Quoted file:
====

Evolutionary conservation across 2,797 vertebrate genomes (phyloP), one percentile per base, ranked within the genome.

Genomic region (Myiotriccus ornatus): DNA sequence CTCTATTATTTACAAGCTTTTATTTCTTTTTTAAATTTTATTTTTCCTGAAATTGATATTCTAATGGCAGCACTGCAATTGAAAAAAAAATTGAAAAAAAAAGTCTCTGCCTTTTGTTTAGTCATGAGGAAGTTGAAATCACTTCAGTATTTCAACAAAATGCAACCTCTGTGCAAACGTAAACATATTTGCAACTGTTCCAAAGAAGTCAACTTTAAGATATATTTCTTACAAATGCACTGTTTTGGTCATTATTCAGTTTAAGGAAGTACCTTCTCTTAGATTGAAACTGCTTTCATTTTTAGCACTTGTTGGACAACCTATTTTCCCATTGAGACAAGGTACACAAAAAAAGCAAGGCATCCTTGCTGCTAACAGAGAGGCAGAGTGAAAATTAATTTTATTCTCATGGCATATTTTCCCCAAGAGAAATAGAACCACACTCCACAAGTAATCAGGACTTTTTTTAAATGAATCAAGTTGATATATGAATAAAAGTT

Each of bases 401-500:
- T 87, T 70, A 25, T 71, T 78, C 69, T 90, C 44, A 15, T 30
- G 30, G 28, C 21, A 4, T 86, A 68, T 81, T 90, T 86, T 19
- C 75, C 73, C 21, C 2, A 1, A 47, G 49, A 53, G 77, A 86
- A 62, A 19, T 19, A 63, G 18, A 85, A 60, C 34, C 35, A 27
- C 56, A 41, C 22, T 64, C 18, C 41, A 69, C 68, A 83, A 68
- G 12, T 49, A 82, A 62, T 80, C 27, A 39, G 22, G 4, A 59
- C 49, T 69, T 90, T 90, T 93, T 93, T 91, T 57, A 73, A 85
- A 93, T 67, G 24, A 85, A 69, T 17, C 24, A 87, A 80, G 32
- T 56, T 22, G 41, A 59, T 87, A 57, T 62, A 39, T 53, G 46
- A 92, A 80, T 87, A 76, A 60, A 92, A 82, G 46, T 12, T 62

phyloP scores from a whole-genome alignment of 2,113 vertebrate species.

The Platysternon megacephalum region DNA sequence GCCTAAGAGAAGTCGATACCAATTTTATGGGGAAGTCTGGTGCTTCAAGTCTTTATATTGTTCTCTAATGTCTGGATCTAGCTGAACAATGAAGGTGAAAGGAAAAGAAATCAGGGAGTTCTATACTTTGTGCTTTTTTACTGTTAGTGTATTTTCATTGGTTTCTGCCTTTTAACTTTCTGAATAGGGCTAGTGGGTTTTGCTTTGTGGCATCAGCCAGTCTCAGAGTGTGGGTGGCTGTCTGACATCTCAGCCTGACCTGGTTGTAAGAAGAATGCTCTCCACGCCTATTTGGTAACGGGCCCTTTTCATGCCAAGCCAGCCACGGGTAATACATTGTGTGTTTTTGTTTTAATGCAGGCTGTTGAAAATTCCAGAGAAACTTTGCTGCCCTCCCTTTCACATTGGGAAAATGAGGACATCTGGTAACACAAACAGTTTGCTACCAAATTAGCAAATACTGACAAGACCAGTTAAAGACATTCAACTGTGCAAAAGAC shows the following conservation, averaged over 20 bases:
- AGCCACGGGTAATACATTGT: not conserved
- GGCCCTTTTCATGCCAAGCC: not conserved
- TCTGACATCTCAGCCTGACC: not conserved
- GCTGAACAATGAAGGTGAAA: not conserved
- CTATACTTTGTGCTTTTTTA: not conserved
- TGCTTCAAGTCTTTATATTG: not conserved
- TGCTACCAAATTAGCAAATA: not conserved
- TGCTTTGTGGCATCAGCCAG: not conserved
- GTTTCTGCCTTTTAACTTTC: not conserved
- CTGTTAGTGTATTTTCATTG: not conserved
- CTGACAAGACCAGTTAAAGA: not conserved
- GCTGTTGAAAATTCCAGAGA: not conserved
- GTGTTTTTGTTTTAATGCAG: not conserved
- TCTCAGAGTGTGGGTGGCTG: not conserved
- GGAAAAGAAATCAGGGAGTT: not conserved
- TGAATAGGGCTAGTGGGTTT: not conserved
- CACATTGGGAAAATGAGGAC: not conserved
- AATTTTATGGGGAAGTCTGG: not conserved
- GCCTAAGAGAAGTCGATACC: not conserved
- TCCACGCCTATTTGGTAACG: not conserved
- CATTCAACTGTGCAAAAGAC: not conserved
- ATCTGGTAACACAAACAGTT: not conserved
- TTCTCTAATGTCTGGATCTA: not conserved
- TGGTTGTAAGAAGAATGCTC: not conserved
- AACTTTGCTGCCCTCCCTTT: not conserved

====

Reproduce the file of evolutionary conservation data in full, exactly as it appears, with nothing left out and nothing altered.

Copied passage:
Evolutionary conservation across 2,797 vertebrate genomes (phyloP), one percentile per base, ranked within the genome.

Genomic region (Myiotriccus ornatus): DNA sequence CTCTATTATTTACAAGCTTTTATTTCTTTTTTAAATTTTATTTTTCCTGAAATTGATATTCTAATGGCAGCACTGCAATTGAAAAAAAAATTGAAAAAAAAAGTCTCTGCCTTTTGTTTAGTCATGAGGAAGTTGAAATCACTTCAGTATTTCAACAAAATGCAACCTCTGTGCAAACGTAAACATATTTGCAACTGTTCCAAAGAAGTCAACTTTAAGATATATTTCTTACAAATGCACTGTTTTGGTCATTATTCAGTTTAAGGAAGTACCTTCTCTTAGATTGAAACTGCTTTCATTTTTAGCACTTGTTGGACAACCTATTTTCCCATTGAGACAAGGTACACAAAAAAAGCAAGGCATCCTTGCTGCTAACAGAGAGGCAGAGTGAAAATTAATTTTATTCTCATGGCATATTTTCCCCAAGAGAAATAGAACCACACTCCACAAGTAATCAGGACTTTTTTTAAATGAATCAAGTTGATATATGAATAAAAGTT

Each of bases 401-500:
- T 87, T 70, A 25, T 71, T 78, C 69, T 90, C 44, A 15, T 30
- G 30, G 28, C 21, A 4, T 86, A 68, T 81, T 90, T 86, T 19
- C 75, C 73, C 21, C 2, A 1, A 47, G 49, A 53, G 77, A 86
- A 62, A 19, T 19, A 63, G 18, A 85, A 60, C 34, C 35, A 27
- C 56, A 41, C 22, T 64, C 18, C 41, A 69, C 68, A 83, A 68
- G 12, T 49, A 82, A 62, T 80, C 27, A 39, G 22, G 4, A 59
- C 49, T 69, T 90, T 90, T 93, T 93, T 91, T 57, A 73, A 85
- A 93, T 67, G 24, A 85, A 69, T 17, C 24, A 87, A 80, G 32
- T 56, T 22, G 41, A 59, T 87, A 57, T 62, A 39, T 53, G 46
- A 92, A 80, T 87, A 76, A 60, A 92, A 82, G 46, T 12, T 62

phyloP scores from a whole-genome alignment of 2,113 vertebrate species.

The Platysternon megacephalum region DNA sequence GCCTAAGAGAAGTCGATACCAATTTTATGGGGAAGTCTGGTGCTTCAAGTCTTTATATTGTTCTCTAATGTCTGGATCTAGCTGAACAATGAAGGTGAAAGGAAAAGAAATCAGGGAGTTCTATACTTTGTGCTTTTTTACTGTTAGTGTATTTTCATTGGTTTCTGCCTTTTAACTTTCTGAATAGGGCTAGTGGGTTTTGCTTTGTGGCATCAGCCAGTCTCAGAGTGTGGGTGGCTGTCTGACATCTCAGCCTGACCTGGTTGTAAGAAGAATGCTCTCCACGCCTATTTGGTAACGGGCCCTTTTCATGCCAAGCCAGCCACGGGTAATACATTGTGTGTTTTTGTTTTAATGCAGGCTGTTGAAAATTCCAGAGAAACTTTGCTGCCCTCCCTTTCACATTGGGAAAATGAGGACATCTGGTAACACAAACAGTTTGCTACCAAATTAGCAAATACTGACAAGACCAGTTAAAGACATTCAACTGTGCAAAAGAC shows the following conservation, averaged over 20 bases:
- AGCCACGGGTAATACATTGT: not conserved
- GGCCCTTTTCATGCCAAGCC: not conserved
- TCTGACATCTCAGCCTGACC: not conserved
- GCTGAACAATGAAGGTGAAA: not conserved
- CTATACTTTGTGCTTTTTTA: not conserved
- TGCTTCAAGTCTTTATATTG: not conserved
- TGCTACCAAATTAGCAAATA: not conserved
- TGCTTTGTGGCATCAGCCAG: not conserved
- GTTTCTGCCTTTTAACTTTC: not conserved
- CTGTTAGTGTATTTTCATTG: not conserved
- CTGACAAGACCAGTTAAAGA: not conserved
- GCTGTTGAAAATTCCAGAGA: not conserved
- GTGTTTTTGTTTTAATGCAG: not conserved
- TCTCAGAGTGTGGGTGGCTG: not conserved
- GGAAAAGAAATCAGGGAGTT: not conserved
- TGAATAGGGCTAGTGGGTTT: not conserved
- CACATTGGGAAAATGAGGAC: not conserved
- AATTTTATGGGGAAGTCTGG: not conserved
- GCCTAAGAGAAGTCGATACC: not conserved
- TCCACGCCTATTTGGTAACG: not conserved
- CATTCAACTGTGCAAAAGAC: not conserved
- ATCTGGTAACACAAACAGTT: not conserved
- TTCTCTAATGTCTGGATCTA: not conserved
- TGGTTGTAAGAAGAATGCTC: not conserved
- AACTTTGCTGCCCTCCCTTT: not conserved